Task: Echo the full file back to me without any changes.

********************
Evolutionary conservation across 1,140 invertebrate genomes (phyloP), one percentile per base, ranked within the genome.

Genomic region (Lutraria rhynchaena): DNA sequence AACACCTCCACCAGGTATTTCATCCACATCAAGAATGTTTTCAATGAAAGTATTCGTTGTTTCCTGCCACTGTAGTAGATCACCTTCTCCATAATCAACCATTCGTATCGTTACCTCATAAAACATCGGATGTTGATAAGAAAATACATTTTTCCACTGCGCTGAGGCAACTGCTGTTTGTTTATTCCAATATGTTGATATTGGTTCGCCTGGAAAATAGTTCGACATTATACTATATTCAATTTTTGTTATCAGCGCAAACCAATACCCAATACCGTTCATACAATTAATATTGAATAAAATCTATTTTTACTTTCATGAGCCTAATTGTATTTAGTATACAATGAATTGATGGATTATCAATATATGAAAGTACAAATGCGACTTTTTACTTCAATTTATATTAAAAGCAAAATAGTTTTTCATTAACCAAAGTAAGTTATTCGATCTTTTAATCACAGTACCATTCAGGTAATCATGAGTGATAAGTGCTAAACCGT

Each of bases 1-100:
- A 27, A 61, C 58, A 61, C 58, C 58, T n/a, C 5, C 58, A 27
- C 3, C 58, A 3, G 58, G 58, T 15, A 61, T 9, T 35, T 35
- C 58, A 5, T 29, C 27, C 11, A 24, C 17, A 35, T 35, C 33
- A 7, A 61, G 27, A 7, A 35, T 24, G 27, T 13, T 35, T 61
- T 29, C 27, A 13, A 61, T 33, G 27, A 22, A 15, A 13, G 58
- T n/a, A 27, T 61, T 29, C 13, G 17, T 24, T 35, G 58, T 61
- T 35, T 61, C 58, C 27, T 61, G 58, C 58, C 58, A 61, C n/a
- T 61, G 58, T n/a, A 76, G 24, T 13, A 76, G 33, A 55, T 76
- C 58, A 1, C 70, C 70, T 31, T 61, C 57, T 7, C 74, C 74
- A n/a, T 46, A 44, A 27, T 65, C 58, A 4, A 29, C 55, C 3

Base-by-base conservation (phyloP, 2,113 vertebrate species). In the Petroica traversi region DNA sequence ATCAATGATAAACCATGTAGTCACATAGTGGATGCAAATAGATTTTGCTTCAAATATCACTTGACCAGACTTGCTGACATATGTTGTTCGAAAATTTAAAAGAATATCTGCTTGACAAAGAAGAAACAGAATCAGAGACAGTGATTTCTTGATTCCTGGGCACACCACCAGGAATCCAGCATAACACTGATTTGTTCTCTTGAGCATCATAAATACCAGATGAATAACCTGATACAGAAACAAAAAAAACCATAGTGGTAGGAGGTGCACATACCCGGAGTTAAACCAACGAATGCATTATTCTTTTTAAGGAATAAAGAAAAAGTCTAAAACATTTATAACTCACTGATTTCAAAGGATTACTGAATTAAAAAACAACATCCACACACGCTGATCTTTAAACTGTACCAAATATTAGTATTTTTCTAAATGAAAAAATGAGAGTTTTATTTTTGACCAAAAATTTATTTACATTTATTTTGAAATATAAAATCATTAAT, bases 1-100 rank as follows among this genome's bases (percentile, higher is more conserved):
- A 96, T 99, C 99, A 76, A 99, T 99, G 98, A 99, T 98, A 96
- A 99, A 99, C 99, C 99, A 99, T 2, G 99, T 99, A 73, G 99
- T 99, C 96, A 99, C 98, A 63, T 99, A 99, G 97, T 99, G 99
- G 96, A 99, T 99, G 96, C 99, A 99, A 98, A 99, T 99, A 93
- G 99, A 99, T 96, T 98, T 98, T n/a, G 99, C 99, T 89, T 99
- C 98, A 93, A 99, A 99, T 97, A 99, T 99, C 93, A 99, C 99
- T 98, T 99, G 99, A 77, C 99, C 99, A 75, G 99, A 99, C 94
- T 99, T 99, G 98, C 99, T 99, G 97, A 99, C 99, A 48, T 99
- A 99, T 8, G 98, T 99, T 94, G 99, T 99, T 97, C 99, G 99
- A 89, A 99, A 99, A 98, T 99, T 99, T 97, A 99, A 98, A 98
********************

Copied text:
Evolutionary conservation across 1,140 invertebrate genomes (phyloP), one percentile per base, ranked within the genome.

Genomic region (Lutraria rhynchaena): DNA sequence AACACCTCCACCAGGTATTTCATCCACATCAAGAATGTTTTCAATGAAAGTATTCGTTGTTTCCTGCCACTGTAGTAGATCACCTTCTCCATAATCAACCATTCGTATCGTTACCTCATAAAACATCGGATGTTGATAAGAAAATACATTTTTCCACTGCGCTGAGGCAACTGCTGTTTGTTTATTCCAATATGTTGATATTGGTTCGCCTGGAAAATAGTTCGACATTATACTATATTCAATTTTTGTTATCAGCGCAAACCAATACCCAATACCGTTCATACAATTAATATTGAATAAAATCTATTTTTACTTTCATGAGCCTAATTGTATTTAGTATACAATGAATTGATGGATTATCAATATATGAAAGTACAAATGCGACTTTTTACTTCAATTTATATTAAAAGCAAAATAGTTTTTCATTAACCAAAGTAAGTTATTCGATCTTTTAATCACAGTACCATTCAGGTAATCATGAGTGATAAGTGCTAAACCGT

Each of bases 1-100:
- A 27, A 61, C 58, A 61, C 58, C 58, T n/a, C 5, C 58, A 27
- C 3, C 58, A 3, G 58, G 58, T 15, A 61, T 9, T 35, T 35
- C 58, A 5, T 29, C 27, C 11, A 24, C 17, A 35, T 35, C 33
- A 7, A 61, G 27, A 7, A 35, T 24, G 27, T 13, T 35, T 61
- T 29, C 27, A 13, A 61, T 33, G 27, A 22, A 15, A 13, G 58
- T n/a, A 27, T 61, T 29, C 13, G 17, T 24, T 35, G 58, T 61
- T 35, T 61, C 58, C 27, T 61, G 58, C 58, C 58, A 61, C n/a
- T 61, G 58, T n/a, A 76, G 24, T 13, A 76, G 33, A 55, T 76
- C 58, A 1, C 70, C 70, T 31, T 61, C 57, T 7, C 74, C 74
- A n/a, T 46, A 44, A 27, T 65, C 58, A 4, A 29, C 55, C 3

Base-by-base conservation (phyloP, 2,113 vertebrate species). In the Petroica traversi region DNA sequence ATCAATGATAAACCATGTAGTCACATAGTGGATGCAAATAGATTTTGCTTCAAATATCACTTGACCAGACTTGCTGACATATGTTGTTCGAAAATTTAAAAGAATATCTGCTTGACAAAGAAGAAACAGAATCAGAGACAGTGATTTCTTGATTCCTGGGCACACCACCAGGAATCCAGCATAACACTGATTTGTTCTCTTGAGCATCATAAATACCAGATGAATAACCTGATACAGAAACAAAAAAAACCATAGTGGTAGGAGGTGCACATACCCGGAGTTAAACCAACGAATGCATTATTCTTTTTAAGGAATAAAGAAAAAGTCTAAAACATTTATAACTCACTGATTTCAAAGGATTACTGAATTAAAAAACAACATCCACACACGCTGATCTTTAAACTGTACCAAATATTAGTATTTTTCTAAATGAAAAAATGAGAGTTTTATTTTTGACCAAAAATTTATTTACATTTATTTTGAAATATAAAATCATTAAT, bases 1-100 rank as follows among this genome's bases (percentile, higher is more conserved):
- A 96, T 99, C 99, A 76, A 99, T 99, G 98, A 99, T 98, A 96
- A 99, A 99, C 99, C 99, A 99, T 2, G 99, T 99, A 73, G 99
- T 99, C 96, A 99, C 98, A 63, T 99, A 99, G 97, T 99, G 99
- G 96, A 99, T 99, G 96, C 99, A 99, A 98, A 99, T 99, A 93
- G 99, A 99, T 96, T 98, T 98, T n/a, G 99, C 99, T 89, T 99
- C 98, A 93, A 99, A 99, T 97, A 99, T 99, C 93, A 99, C 99
- T 98, T 99, G 99, A 77, C 99, C 99, A 75, G 99, A 99, C 94
- T 99, T 99, G 98, C 99, T 99, G 97, A 99, C 99, A 48, T 99
- A 99, T 8, G 98, T 99, T 94, G 99, T 99, T 97, C 99, G 99
- A 89, A 99, A 99, A 98, T 99, T 99, T 97, A 99, A 98, A 98